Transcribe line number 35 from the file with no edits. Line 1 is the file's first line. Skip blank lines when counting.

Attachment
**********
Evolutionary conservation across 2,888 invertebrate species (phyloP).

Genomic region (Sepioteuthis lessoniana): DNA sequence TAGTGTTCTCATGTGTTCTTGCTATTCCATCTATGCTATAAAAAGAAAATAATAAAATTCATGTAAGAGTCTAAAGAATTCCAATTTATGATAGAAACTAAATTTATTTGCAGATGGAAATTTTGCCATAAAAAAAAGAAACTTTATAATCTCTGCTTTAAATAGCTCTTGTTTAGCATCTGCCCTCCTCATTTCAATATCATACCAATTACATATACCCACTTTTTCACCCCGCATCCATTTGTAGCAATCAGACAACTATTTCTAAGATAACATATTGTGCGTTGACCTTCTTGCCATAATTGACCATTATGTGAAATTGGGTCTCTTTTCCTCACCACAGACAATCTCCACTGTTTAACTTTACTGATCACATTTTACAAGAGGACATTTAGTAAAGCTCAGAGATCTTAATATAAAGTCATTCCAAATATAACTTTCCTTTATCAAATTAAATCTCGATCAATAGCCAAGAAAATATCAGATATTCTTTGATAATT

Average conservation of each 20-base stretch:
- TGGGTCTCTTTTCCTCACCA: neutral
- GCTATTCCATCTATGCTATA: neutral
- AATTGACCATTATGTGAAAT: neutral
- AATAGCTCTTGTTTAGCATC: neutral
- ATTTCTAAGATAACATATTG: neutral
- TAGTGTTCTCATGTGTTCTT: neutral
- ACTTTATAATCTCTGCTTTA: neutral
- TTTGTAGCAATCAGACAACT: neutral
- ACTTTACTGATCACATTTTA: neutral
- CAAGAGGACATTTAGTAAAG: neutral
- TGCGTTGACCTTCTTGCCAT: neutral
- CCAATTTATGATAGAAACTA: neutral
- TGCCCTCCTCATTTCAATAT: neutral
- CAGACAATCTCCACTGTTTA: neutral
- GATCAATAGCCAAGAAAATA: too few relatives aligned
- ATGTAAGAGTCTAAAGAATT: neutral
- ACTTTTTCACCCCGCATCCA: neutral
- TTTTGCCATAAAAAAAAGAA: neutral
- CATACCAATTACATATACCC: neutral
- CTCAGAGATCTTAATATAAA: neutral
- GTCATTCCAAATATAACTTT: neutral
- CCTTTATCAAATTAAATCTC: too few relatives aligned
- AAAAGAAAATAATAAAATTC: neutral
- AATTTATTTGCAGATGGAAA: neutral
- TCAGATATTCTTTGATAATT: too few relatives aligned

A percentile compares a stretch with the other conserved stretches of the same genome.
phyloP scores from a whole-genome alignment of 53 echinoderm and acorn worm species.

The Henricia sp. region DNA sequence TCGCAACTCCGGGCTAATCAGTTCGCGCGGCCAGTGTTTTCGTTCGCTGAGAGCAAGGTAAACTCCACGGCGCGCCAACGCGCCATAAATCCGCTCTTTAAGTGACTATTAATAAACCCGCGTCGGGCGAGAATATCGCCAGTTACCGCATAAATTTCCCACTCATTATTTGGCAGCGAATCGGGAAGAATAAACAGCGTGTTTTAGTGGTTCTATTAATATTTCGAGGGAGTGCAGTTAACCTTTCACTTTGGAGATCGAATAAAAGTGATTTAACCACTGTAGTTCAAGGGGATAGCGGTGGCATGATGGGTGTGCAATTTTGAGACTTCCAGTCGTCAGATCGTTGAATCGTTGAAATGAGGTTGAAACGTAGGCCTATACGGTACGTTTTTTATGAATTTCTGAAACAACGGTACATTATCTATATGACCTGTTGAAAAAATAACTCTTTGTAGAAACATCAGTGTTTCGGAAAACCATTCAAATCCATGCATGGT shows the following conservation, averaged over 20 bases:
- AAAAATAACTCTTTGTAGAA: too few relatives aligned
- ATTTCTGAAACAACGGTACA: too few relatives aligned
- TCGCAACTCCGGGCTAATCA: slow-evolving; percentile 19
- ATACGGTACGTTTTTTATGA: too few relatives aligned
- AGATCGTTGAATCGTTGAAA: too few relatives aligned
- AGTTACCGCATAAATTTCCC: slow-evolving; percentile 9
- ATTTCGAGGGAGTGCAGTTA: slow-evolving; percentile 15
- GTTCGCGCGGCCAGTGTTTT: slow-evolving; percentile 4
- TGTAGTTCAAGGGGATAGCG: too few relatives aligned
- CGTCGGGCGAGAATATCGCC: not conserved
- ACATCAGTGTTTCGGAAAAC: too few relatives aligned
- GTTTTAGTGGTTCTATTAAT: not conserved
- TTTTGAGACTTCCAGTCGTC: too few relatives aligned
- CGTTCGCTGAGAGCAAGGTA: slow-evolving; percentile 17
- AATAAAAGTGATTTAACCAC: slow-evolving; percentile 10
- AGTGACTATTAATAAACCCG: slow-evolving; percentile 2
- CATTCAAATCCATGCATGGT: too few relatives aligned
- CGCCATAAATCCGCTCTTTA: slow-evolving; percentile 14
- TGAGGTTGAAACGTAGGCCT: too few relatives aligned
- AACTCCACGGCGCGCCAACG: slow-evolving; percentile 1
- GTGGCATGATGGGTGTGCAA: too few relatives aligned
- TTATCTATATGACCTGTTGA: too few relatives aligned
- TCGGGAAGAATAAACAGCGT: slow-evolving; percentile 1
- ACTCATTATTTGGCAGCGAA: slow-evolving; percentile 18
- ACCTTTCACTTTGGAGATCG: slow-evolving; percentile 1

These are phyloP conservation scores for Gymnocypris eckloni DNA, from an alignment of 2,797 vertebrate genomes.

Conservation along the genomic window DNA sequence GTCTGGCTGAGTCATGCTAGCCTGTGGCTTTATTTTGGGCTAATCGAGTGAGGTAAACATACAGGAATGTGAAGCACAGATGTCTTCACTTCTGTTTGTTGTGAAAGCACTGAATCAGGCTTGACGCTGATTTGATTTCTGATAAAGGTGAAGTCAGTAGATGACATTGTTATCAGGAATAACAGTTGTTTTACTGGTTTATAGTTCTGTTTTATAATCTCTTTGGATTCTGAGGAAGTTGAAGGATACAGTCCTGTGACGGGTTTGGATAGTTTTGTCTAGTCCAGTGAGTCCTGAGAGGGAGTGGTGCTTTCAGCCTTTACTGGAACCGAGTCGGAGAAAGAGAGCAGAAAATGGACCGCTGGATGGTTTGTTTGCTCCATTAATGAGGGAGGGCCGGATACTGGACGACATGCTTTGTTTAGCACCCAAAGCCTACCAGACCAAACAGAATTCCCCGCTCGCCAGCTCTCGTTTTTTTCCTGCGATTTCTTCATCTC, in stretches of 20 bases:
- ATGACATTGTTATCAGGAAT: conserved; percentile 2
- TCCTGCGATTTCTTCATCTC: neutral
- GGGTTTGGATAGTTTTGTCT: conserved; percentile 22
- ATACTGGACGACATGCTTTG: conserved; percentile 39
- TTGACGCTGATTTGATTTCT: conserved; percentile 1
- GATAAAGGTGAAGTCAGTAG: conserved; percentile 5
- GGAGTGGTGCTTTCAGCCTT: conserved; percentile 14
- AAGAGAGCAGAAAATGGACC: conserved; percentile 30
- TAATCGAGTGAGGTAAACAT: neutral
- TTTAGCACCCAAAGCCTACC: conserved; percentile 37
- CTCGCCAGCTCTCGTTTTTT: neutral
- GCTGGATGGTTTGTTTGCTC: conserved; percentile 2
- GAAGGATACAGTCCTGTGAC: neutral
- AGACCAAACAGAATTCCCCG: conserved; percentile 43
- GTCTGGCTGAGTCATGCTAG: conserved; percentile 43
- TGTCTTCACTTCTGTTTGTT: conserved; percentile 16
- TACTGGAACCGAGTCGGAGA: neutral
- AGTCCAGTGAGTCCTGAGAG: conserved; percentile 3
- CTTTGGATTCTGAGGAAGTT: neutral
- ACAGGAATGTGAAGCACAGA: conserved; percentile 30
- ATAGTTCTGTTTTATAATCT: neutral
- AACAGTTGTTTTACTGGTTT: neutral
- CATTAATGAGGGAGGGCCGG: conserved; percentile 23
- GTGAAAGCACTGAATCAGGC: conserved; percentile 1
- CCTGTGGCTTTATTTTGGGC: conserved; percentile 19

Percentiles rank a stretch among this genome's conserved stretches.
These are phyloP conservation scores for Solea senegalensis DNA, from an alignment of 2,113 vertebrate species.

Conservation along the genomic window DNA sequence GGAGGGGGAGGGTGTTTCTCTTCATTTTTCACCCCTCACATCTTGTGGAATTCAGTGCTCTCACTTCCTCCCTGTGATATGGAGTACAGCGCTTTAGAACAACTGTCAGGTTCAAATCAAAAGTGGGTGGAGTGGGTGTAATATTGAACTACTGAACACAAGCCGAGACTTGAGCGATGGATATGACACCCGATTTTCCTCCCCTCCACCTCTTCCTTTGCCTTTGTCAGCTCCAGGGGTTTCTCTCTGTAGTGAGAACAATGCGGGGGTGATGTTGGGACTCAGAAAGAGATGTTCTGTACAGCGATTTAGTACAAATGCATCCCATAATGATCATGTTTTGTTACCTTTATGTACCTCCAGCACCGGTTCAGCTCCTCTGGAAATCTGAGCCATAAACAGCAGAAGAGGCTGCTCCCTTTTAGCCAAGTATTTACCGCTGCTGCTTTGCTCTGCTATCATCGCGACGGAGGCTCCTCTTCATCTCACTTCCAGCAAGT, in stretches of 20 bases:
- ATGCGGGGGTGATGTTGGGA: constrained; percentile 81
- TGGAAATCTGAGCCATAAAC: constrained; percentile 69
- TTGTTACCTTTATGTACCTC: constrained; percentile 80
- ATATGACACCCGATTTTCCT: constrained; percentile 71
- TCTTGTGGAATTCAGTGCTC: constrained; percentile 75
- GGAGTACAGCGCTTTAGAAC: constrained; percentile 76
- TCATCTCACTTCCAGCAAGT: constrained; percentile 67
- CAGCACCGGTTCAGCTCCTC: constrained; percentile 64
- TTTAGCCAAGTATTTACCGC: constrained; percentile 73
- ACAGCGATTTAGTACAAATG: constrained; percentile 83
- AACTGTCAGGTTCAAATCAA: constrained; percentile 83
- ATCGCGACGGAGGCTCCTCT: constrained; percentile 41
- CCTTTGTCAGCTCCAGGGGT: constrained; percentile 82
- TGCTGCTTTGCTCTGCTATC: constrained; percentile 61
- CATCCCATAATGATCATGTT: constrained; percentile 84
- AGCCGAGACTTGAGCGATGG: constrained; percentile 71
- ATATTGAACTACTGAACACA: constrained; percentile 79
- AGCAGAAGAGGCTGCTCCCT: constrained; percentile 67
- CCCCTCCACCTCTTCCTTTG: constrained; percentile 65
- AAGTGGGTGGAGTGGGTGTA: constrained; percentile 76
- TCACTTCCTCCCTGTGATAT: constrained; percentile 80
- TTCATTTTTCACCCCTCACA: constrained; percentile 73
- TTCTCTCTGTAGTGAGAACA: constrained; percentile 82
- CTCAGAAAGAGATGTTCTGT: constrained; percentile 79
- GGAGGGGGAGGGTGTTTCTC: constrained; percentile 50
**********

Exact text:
- ATACGGTACGTTTTTTATGA: too few relatives aligned